Chalked paint and it’s close cousin milk paint are easy to like. They’re both safe, fast drying and when used in a particular way they deliver a kind of vintage beauty that only gets better with the bumps and dings imparted by everyday life. It’s this classic, old-time beauty that really makes chalked paint worthwhile. You can see one of my own antiqued projects below.
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Chalked paint has been around for a while, and I first experienced authentic milk paint (similar to chalked paint) in 1988. I was working as a cabinetmaker in a shop where we built traditional kitchen cabinets from solid wood. What struck me at the time was not just the look of antiquity created by chalked paint (there really is nothing like the effect that it creates), but also what you could do to make this finish look old and wise by distressing it. I’ve been a fan ever since.
As you’d guess from the name, chalked paint is based on natural binders, enhanced with pigments, lime and clay. It comes in a can, then you brush it on. Chalked paint can be applied to clean, bare wood, though you can also brush it on over an existing urethane finish if you use a bonding agent mixed with the paint. I’ve applied it to furniture that had been lightly oiled in the past and it worked fine too. All colours of chalked paint offer these same benefits.
One way to use chalked paint begins by staining your wood to simulate that antique, golden patina imparted by age. Any medium brown stain will do. Let this stain dry for a couple of days, then apply a medium-thick coat of chalked paint. One reason I like this stuff better than milk paint is avoiding the trouble of mixing. I’ve tried mixing milk paint by hand with a stick, but it leaves lumps. The instructions recommend a blender for milk paint, but I’ve had good luck using a large, old spade bit in a cordless drill as a kind of workshop egg beater. The best part of using a spade bit is that I don’t have to sneak the blender out of the house past my wife’s vigilant eye.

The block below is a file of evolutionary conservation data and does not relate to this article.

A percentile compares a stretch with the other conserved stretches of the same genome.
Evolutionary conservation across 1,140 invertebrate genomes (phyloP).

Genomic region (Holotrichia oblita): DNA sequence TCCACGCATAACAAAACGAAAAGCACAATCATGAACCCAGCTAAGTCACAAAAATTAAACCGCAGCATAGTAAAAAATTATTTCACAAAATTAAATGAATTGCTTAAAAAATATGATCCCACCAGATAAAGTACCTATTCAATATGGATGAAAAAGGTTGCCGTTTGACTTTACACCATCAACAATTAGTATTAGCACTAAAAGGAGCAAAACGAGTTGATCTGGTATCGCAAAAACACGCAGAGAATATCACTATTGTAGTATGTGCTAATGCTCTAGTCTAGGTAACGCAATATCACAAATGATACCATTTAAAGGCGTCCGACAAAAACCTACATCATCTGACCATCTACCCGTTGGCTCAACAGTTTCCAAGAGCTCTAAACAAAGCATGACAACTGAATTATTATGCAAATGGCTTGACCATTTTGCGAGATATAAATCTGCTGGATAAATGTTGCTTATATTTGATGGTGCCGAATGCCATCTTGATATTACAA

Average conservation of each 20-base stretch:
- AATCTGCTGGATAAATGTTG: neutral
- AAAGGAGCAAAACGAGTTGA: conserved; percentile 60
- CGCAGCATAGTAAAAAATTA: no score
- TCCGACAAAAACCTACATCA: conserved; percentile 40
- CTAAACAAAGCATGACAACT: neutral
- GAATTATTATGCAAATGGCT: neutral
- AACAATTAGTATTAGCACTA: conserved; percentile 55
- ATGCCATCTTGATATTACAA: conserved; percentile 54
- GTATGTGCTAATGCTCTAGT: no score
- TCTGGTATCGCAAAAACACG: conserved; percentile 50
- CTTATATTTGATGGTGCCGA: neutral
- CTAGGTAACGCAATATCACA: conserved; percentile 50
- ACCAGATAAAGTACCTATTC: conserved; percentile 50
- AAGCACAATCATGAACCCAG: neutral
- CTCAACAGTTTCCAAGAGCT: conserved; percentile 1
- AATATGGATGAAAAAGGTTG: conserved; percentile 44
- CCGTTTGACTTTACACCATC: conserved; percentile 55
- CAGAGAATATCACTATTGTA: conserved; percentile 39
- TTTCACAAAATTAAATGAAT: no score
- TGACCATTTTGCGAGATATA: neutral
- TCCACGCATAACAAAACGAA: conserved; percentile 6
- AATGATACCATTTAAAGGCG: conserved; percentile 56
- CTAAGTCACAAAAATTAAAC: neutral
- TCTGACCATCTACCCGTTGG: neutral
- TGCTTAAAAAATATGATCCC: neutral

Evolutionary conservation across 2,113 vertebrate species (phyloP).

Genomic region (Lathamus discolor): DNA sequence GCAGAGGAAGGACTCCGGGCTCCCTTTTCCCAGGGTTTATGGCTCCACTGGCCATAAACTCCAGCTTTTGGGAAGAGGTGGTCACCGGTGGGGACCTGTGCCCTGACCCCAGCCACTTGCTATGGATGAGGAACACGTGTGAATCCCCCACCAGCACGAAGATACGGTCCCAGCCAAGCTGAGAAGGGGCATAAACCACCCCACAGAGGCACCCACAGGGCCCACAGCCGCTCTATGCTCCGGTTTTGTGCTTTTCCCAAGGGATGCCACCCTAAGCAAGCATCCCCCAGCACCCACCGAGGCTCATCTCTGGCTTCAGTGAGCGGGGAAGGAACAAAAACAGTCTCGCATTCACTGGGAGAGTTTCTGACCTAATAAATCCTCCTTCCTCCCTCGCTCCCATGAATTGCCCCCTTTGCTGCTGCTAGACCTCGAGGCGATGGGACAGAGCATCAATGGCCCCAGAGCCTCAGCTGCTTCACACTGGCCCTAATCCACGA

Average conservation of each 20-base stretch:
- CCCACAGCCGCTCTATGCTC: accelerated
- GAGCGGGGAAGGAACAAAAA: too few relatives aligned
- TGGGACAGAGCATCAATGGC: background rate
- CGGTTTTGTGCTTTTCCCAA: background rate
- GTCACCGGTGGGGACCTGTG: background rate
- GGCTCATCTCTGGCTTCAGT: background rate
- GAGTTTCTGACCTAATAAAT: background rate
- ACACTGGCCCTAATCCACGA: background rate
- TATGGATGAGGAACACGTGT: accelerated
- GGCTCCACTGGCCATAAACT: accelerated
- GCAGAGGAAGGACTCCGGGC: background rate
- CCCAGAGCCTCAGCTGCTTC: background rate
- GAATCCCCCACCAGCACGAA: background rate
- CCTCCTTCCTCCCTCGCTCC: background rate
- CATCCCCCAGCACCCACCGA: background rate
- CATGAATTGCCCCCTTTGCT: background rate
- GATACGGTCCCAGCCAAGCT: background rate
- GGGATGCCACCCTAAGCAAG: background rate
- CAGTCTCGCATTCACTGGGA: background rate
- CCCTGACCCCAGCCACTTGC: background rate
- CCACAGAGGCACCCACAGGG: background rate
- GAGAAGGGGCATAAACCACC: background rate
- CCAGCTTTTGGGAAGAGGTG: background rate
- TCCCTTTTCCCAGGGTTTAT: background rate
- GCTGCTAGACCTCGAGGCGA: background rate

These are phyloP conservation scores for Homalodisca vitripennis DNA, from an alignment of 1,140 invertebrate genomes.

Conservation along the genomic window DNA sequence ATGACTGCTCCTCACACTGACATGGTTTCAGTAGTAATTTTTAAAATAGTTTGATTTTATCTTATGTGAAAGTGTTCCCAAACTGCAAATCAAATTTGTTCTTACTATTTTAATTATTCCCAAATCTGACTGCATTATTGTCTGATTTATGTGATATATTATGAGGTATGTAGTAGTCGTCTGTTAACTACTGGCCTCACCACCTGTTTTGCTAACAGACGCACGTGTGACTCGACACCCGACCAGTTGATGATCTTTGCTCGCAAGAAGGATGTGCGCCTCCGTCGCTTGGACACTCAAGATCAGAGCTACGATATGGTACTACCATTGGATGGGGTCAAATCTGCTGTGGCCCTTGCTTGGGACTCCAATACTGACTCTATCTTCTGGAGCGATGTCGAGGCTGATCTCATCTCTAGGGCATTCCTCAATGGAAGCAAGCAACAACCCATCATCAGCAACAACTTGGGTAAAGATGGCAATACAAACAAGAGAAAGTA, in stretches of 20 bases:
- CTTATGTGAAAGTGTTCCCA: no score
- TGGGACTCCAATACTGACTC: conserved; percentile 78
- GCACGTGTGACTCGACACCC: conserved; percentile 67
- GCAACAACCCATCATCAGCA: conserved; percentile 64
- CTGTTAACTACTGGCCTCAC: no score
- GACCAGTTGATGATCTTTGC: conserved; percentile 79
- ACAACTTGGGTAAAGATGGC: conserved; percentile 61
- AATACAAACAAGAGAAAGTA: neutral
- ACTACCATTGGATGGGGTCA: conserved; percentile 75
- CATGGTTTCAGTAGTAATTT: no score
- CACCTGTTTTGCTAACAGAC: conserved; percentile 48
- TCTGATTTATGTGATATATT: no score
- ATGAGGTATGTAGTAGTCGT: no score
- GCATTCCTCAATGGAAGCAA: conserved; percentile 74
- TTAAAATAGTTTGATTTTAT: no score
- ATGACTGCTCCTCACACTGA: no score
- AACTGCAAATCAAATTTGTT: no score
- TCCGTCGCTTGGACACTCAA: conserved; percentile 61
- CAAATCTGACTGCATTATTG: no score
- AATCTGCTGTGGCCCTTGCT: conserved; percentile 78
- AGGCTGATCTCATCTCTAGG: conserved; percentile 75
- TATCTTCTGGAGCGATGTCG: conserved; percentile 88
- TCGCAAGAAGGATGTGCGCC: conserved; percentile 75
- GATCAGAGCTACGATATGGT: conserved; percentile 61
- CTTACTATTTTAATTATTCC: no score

Brush on the paint and let it dry on top of the stained wood. I applied one coat to the blue bookcase you see here; two coats may be necessary in other cases. As with any finish, chalked paint makes the wood a bit rougher as surface fibers swell, stand upright and harden that way. Let the paint dry for a full day, then grab a piece of 220-grit sandpaper and lightly rub the surface to knock down the raised grain. As you work, it’s time to apply some artistry, too.
If you’re looking to create a distressed finish, sand slightly more vigorously on areas that you’d expect to be worn by age, working right through the chalked paint, though not through the stain you applied initially. Go easy at first. Take just a little paint off here and there, then stand back and look at the whole piece of furniture. Add more wear marks until the whole project sports the degree of antiquity that suits your taste. I find a fine Scotch-Brite rubbing pad works best for a final rub down. You can attempt distressing any kind of paint, but most resist the abrasion too well for best results. Chalked paint sands willingly, and that’s why I like it best for distressing.
When you’re satisfied with the look, vacuum off all dust, then seal the wood surface. I’ve used both water-based and oil-based urethanes for the sealing job in the past, but there are better options. One of my favorites is Minwax Wipe-On Poly. Apply one coat with a rag (a brush is a big help getting the product into corners), then rub off all excess. It dries in one day. A final rub down with the 3M pad creates a silky smooth surface.
Rust-Oleum Chalked Paint offers the most widely available option, and as I said it comes premixed and ready to use, it’s more widely available than milk paint. It’s easier to succeed with because there’s no chance of lumps of uneven mixing.
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– Steve Maxwell, Manitoulin Island, Canada